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Mihaly Cozmuta A.,Technical University of Cluj Napoca | Peter A.,Technical University of Cluj Napoca | Mihaly Cozmuta L.,Technical University of Cluj Napoca | Nicula C.,Technical University of Cluj Napoca | And 3 more authors.
Packaging Technology and Science | Year: 2015

This study was carried out to assess the shelf life and microbiological safety of wheat bread during storage in a packaging system made of Ag/TiO2 nanocomposite (Ag/TiO2-P) in comparison with bread packed in high density polyethylene (HDP-P) and bread not subject to packaging (CS). The Ag/TiO2 nanocomposite was prepared by sol-gel procedure, and its morphostructural characterization was performed by X-ray diffraction, Fourier transform infrared spectroscopy and transmission electron microscopy. The Ag/TiO2-P was prepared via inclusion of nanocomposite between the polyethylene layers to avoid bread-nanocomposite contact. Chemical and microbial stability of bread expressed in terms of total fat, protein, sugar, lipid hydroperoxides and yeasts, moulds, and Bacillus subtilis and Bacillus cereus counts, respectively, was monitored for 6 days. Experimental data indicate that Ag/TiO2-P considerably extends the shelf life and microbiological safety of bread in comparison with HDP-P and CS. A possible mechanism involved in the preservation of the bread is hypothesized. Copyright © 2014 John Wiley & Sons, Ltd. Source


Vosgan Z.,Technical University of Cluj Napoca | Muresan D.,Technical University of Cluj Napoca | Dragos C.,Sanitary Veterinary and Food Safety Direction | Jelea M.,Technical University of Cluj Napoca
Carpathian Journal of Food Science and Technology | Year: 2010

Consumption foods of animal origin, which occupies an important place in a rational human nutrition, is not without danger. In some cases, molds can cause respiratory problems and allergic reactions, particularly aggressive and dangerous. Moulds developed on meat and meat products can be isolated by cultivation on selective nutrient media. The microbiological analysis of eight samples were identified following types of molds: Penicillium sp.; Rhizopus sp.; Cladosporium sp.; Mucor sp., Aspergillus sp.. From Sibiu salami was isolated pure strain of Penicillium nalgiovense. In this way, could see the risks to which we expose ourselves when not kept proper safety mesures. Source


Ketney O.,University of Sibiu | Ketney O.,Technical University of Cluj Napoca | Neghela B.,Sanitary Veterinary and Food Safety Direction | Neghela B.,University of Agricultural Sciences and Veterinary Medicine, Cluj-Napoca | And 6 more authors.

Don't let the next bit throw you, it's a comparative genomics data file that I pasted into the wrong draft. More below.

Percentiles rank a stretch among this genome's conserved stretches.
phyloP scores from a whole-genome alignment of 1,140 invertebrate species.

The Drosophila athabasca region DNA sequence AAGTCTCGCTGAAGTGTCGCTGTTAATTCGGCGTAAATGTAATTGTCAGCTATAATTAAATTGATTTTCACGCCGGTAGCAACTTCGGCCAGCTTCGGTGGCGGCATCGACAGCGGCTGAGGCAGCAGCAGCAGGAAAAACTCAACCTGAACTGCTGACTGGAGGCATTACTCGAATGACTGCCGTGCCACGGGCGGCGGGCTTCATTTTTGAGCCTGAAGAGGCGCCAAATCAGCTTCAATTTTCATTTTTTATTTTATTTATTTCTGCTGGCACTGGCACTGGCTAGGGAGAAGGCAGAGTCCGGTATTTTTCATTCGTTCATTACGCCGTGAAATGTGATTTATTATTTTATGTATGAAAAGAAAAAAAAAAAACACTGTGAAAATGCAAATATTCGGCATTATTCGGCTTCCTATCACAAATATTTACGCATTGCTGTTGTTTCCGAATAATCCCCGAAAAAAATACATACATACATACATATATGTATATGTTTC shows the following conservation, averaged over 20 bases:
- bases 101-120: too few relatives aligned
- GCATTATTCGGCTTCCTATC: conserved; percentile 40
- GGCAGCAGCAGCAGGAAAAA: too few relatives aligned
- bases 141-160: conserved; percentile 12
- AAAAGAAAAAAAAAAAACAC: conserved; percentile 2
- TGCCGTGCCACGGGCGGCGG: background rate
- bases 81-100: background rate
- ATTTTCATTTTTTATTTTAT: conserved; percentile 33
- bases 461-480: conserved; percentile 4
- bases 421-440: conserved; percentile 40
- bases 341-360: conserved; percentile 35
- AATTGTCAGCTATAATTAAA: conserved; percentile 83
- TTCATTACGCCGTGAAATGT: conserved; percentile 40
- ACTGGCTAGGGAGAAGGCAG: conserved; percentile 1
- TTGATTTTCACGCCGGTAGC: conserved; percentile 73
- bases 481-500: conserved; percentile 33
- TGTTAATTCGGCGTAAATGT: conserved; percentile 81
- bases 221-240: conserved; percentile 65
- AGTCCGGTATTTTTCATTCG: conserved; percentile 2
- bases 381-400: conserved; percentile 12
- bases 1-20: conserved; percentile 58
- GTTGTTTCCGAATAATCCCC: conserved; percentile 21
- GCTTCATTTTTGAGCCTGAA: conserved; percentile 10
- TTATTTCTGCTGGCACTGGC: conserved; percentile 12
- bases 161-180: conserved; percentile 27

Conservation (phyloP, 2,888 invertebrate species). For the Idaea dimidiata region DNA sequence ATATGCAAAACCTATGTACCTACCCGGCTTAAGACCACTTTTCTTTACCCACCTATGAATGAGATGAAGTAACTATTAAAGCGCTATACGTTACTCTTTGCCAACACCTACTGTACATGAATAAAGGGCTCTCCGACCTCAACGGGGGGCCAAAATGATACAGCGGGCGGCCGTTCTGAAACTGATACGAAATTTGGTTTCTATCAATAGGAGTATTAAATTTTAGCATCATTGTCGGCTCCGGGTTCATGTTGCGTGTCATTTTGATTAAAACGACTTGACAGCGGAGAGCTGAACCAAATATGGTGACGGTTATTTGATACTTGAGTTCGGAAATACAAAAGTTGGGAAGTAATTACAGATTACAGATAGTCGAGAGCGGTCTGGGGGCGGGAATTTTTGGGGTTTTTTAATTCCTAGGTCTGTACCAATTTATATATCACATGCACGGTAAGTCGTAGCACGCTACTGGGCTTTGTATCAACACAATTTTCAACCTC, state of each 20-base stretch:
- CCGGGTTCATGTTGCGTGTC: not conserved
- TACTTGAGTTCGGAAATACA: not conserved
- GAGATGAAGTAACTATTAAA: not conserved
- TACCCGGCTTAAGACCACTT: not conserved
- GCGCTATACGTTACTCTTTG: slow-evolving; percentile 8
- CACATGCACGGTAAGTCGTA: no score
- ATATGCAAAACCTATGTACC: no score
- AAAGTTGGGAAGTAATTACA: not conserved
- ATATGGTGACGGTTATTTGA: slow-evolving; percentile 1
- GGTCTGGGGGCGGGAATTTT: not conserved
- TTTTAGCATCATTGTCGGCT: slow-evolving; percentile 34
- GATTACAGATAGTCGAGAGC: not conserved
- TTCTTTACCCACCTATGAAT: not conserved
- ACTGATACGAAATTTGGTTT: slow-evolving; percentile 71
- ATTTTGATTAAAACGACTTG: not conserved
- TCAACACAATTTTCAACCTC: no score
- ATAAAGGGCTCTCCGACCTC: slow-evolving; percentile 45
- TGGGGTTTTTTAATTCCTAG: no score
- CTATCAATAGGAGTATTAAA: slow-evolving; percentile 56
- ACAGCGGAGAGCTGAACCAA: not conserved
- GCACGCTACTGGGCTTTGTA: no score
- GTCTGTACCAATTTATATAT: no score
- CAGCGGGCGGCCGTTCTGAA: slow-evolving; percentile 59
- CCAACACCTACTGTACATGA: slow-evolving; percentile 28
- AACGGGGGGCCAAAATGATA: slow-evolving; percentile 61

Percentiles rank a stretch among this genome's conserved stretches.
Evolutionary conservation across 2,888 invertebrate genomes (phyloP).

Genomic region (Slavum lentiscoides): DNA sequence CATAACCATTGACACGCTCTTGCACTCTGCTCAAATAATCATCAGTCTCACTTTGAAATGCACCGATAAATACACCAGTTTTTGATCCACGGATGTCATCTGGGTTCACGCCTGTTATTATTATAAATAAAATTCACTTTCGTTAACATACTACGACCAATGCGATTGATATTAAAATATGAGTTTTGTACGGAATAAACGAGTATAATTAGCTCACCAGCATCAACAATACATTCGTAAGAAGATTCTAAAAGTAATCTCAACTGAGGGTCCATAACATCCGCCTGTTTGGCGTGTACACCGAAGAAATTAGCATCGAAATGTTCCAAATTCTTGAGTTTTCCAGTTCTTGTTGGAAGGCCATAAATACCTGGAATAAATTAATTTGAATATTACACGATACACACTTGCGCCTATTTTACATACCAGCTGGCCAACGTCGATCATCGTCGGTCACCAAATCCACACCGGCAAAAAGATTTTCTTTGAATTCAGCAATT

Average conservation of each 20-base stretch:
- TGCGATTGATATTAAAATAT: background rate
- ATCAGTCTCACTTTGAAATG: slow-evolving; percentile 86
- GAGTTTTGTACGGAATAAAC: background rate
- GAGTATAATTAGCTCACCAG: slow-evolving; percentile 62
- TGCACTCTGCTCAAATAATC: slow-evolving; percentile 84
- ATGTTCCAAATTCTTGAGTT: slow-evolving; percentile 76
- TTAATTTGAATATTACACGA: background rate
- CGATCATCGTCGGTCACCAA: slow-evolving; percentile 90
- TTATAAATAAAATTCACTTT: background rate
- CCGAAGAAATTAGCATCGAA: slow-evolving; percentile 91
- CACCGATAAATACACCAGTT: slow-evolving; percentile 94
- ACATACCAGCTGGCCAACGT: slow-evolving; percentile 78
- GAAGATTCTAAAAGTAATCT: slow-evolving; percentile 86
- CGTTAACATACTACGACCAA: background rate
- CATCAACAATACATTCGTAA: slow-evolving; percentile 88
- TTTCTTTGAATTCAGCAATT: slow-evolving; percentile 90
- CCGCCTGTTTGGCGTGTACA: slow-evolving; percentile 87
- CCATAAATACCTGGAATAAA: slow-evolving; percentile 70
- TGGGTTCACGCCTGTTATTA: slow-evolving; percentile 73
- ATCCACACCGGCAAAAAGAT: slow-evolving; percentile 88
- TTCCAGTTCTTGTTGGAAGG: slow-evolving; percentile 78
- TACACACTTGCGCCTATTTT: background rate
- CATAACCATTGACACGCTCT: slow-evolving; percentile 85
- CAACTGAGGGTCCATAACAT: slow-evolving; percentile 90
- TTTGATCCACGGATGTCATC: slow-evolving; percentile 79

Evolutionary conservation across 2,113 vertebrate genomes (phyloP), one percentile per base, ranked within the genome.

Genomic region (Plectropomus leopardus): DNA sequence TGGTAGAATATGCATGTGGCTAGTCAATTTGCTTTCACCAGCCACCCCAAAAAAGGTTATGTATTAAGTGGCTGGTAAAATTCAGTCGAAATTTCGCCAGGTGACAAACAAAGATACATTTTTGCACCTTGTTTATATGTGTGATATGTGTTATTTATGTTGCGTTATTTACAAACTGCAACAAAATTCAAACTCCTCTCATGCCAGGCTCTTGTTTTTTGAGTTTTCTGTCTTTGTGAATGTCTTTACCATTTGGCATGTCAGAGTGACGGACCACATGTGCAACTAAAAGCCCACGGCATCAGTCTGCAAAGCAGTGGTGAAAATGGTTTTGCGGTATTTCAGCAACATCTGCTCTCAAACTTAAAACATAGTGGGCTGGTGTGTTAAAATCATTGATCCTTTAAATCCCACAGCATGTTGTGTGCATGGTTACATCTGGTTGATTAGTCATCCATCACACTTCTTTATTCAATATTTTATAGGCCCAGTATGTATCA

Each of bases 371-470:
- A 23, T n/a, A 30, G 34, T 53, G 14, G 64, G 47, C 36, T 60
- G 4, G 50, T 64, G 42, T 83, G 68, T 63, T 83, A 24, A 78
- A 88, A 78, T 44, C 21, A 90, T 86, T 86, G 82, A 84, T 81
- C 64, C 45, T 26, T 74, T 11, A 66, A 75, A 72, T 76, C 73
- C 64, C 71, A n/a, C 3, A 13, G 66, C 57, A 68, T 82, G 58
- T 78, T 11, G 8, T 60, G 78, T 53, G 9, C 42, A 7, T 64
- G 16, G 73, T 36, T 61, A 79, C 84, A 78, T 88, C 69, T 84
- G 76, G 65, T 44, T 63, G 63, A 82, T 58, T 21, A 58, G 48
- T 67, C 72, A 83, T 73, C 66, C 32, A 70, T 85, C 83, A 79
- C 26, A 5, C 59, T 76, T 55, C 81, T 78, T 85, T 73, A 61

Carpathian Journal of Food Science and Technology | Year: 2010

The forms of organization for the quality of pastry products have exceeded the point of investigation, of checking the conformity with the specifications (standards, norms).The microbial factors that can influence the quality of pastry products can be generated by microorganisms (bacteria, mould, yeasts, viruses) and pest. This paper aims to analyse comparatively the number of microorganisms starting from flour, which is the raw material, to the finite product, which are bread and pastry. From the analysis of the data, we observe an extremely important decrease of mezophil aerobe germs in the finite samples - bread, bread sticks, comparatively with the number of these germs in the flour. Source


Rotarescu R.,Sanitary Veterinary and Food Safety Direction | Vidican C.,Sanitary Veterinary and Food Safety Direction
Carpathian Journal of Food Science and Technology | Year: 2010

The aim of the paper is to study the impact of heating and storage conditions on the diastase activity and hydroxymethylfurfural (HMF) in honey. In this end, three types of honey (chestnut, acacia and polifloral) were used in experiments. After a transient heating stage, the honey samples were kept for 2 hours and 3 hours at 50°C and 80°C and then analyzed to determine the diastase activity and the HMF content. Also, identical honey samples were storage during 12 days and 50 days in different conditions: refrigeration, dark at 20°C and light at 20°C and analyzed to find the coefficient of diastase activity and the HMF content. Experimental data indicate that from diastase activity point of view, the most aggressive treatment is honey heating at 80°C for 3 hours when enzymatic activity is complete destroyed for all honey types. Comparing with others processing and storage conditions, 3 hours heating of honey at 80°C has also a major impact on honey's quality due formation of high amounts of HMF, above the 40 mg/Kg the maximum admitted limits by international regulations. In terms of HMF formation, the most heating affected honey is chestnut honey and the lowest impact was recorded for polifloral honey. Considering experimental data, the impact rank according to processing and storage conditions was performed. Source

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